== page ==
In late June 1943, in the teeth of the Second World War, Pope Pius XII issued the most important 20th-century document on the Church prior to the Second Vatican Council (1962-65), namely his encyclical letter on the “Mystical Body of Christ” (Mystici Corporis Christi). We observed its 65th anniversary less than two weeks ago.
Although Pius XII became an especially controversial figure after his death in 1958 because of his allegedly passive role during the Holocaust, he did open Catholic theology to the fruits of modern biblical scholarship with another encyclical published later the same year, Divino afflante Spirit (“Inspired by the Holy Spirit”), which Catholic biblical scholars embraced with enthusiasm. And in 1947 his encyclical Mediator Dei (“Mediator of God”) prepared the way for the liturgical renewal and reforms promoted by Vatican II.
Mystici Corporis, however, represented the most significant shift in ecclesiology (the theological understanding of the nature and mission of the church) since the Counter-Reformation of the late 16th and early 17th centuries.
For perhaps the first time in modern church history, a pope rooted his teaching on the church in Scripture, especially the writings of St. Paul on the church as the Body of Christ. The encyclical did qualify the expression with the non-Pauline adjective “mystical,” but only to distinguish the ecclesial Body of Christ from the Eucharist and from his earthly, risen and glorified bodies.
Although a residue of juridical and legalistic thinking still permeated the encyclical, it nonetheless marked a point of transition in 20th-century Catholic doctrine and theology, and prepared the way, at least to some extent, for Vatican II.
To be sure, a revival of the theology of the church as the mystical body of Christ had begun already in the 1930s in the writings of the Belgian theologian √âmile Mersch, who retrieved the thought of the Eastern Fathers. Cyril of Alexandria, for example, had stressed the physical and organic union between Christ, the head of the church, and every member of the church.
The encyclical Mystici Corporis rejected two extreme ways of viewing the church. The one saw it as an exclusively hierarchical reality; the other as a purely charismatic entity.
There can be no real opposition or conflict, Pius XII insisted, between the invisible mission of the Holy Spirit and the juridical commission to teach and govern received from Christ. On the contrary, they mutually complement and perfect each other, as do the body and the soul in every person.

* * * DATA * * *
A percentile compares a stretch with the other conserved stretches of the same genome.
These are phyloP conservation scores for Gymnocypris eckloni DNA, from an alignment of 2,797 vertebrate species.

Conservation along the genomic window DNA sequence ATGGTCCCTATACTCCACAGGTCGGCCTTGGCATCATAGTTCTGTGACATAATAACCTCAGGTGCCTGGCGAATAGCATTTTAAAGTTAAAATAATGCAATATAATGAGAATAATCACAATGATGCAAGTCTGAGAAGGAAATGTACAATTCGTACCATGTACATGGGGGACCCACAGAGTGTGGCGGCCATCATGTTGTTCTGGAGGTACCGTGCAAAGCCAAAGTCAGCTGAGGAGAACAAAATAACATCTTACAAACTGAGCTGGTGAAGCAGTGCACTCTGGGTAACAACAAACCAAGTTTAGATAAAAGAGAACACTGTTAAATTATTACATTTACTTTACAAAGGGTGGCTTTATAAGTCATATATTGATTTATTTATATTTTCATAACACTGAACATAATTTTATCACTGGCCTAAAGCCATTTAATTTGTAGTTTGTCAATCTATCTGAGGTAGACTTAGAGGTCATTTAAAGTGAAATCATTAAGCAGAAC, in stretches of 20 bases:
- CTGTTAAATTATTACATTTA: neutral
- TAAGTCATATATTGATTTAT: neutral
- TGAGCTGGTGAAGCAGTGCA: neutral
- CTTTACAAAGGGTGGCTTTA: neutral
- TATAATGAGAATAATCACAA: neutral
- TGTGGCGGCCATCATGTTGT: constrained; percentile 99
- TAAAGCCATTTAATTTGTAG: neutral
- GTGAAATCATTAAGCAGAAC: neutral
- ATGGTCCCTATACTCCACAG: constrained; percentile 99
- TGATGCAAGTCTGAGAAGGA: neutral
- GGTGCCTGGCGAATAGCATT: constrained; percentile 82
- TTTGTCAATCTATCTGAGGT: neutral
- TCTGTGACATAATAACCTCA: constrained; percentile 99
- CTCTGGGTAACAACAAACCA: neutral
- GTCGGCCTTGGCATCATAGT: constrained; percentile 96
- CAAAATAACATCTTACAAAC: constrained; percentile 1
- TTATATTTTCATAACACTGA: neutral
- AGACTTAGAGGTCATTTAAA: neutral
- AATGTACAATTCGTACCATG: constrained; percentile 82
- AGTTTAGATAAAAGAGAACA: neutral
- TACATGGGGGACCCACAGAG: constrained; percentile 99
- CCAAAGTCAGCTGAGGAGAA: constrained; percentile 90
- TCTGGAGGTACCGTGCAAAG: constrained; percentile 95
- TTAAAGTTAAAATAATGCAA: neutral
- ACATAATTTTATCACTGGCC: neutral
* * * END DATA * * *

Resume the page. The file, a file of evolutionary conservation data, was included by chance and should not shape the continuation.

The church, the encyclical continued, does not consist of the hierarchy alone but of all the baptized, laity as well as clergy and religious. And all of them are called to holiness.
The source of this holiness is the Holy Spirit, who is the very heart and soul of the church. It is the Holy Spirit who creates and sustains its unity.
Indeed, the Holy Spirit is available to, and guides, every baptized member of the church, not just the hierarchy or the clergy and religious.
The encyclical also made the important point that, while Peter and his successors in the primacy are vicars of Christ, the church has only one head, namely Jesus Christ. Bishops, however, are “subordinate to the lawful authority of the Roman Pontiff, although enjoying the ordinary power of jurisdiction which they receive directly from the same Roman Pontiff” (n. 42).
To be sure, these words were written some two decades before Vatican II’s Dogmatic Constitution on the Church and its teaching on episcopal collegiality. Another residue of Counter-Reformation ecclesiology was the encyclical’s insistence that only Catholics are true members of the church (n. 22).
This teaching was taken to its logical extreme a few years later by Father Leonard Feeney, SJ, who interpreted the medieval axiom literally: “Outside the church, no salvation.” The Vatican was compelled to distance itself from Father Feeney’s interpretation, insisting that there are various ways of being in a saving relationship with the church, including, in Pius XII’s words, “an unconscious desire and longing” (n. 103).
The encyclical also anticipated the council’s Declaration on Religious Freedom by condemning the use of compulsion to bring people to embrace the Catholic faith against their will (n. 104).
Vatican II would later set aside the category of membership (one is either in or out of the church) entirely in favor of “degrees of communion,” as exist, for example, in an extended family.
Whatever the encyclical’s strengths and weaknesses, Mystici Corporis did signify an important transition from the prevailing ecclesiology of the Counter-Reformation to one more biblically based and open to the role of the Holy Spirit in the church’s life and mission.
Father McBrien is a professor of theology at the University of Notre Dame.